As noted earlier, propagation research is ongoing. The uses of grafting will no doubt increase as more is learned about the reasons for its current limitations. Some of the widely accepted information about grafting can be summarized as follows:
• Grafting can increase the winter hardiness of certain plants by providing them with a root system that is more tolerant of low temperatures.
• Replacing the root system with that of a more resistant species can permit the growth of plants normally susceptible to soil-borne pathogens.
• Trees girdled by animals, lawn mowers, or vandals can often be saved by bridge-grafting.
• A pistillate dioecious plant can have a scion from a staminate counterpart grafted to one of its branches to ensure the pollination needed for fruiting.
• Multiple cultivars can be grown on one established tree assuming all are compatible with it. Thus, it is possible to have rose bushes with several different-colored blooms on one plant, apple trees that bear four or five different kinds of apples, and the same with citrus fruits.
• Some hybrid plants grow more vigorously if removed from their own root system as seedlings and grafted onto another rootstock.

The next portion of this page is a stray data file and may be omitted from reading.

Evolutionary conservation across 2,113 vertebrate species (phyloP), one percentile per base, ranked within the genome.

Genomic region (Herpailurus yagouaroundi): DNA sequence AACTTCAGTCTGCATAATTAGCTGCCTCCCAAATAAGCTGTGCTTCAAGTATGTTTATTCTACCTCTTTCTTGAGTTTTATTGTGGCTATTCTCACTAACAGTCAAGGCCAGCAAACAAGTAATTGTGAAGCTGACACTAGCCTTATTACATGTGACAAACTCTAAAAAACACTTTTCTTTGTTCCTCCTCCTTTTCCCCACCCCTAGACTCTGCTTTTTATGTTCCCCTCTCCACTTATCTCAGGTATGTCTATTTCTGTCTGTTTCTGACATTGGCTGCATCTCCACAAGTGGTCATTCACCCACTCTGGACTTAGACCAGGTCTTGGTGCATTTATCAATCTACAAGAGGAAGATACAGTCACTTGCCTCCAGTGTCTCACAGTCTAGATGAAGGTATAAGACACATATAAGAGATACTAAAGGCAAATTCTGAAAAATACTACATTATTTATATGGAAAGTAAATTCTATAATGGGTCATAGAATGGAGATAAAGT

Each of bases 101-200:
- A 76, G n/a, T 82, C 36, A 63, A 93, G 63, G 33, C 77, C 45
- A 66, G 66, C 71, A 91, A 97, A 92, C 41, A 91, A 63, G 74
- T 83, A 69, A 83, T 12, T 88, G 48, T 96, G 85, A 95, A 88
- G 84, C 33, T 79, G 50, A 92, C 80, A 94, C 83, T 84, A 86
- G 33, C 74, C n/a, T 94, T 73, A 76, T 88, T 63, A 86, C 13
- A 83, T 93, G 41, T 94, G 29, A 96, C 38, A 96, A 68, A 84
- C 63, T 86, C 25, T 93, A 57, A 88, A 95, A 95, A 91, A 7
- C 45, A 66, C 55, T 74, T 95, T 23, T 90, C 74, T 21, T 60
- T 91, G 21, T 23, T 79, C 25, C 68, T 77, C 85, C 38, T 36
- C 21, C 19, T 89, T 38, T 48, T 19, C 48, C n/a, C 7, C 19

• The rootstock can greatly influence the subsequent growth of the scion after graft union. The effect may be one of dwarfing or acceleration, altered growth habit, increased or reduced flowering and fruiting, pest resistance, or hardiness.
•Not all plants graft and unite as easily as others. It is not a problem of incompatibility but of species variation. Also, some species graft more successfully by one technique than by another.
• Not all plants can be grafted. Generally, the closer the botanical relationship between the plants involved, the greater the probability of a successful graft. For example, grafting among members of the same clone is predictably successful; among different species of the same genus, some will graft and some will not; among different genera, grafting is highly improbable.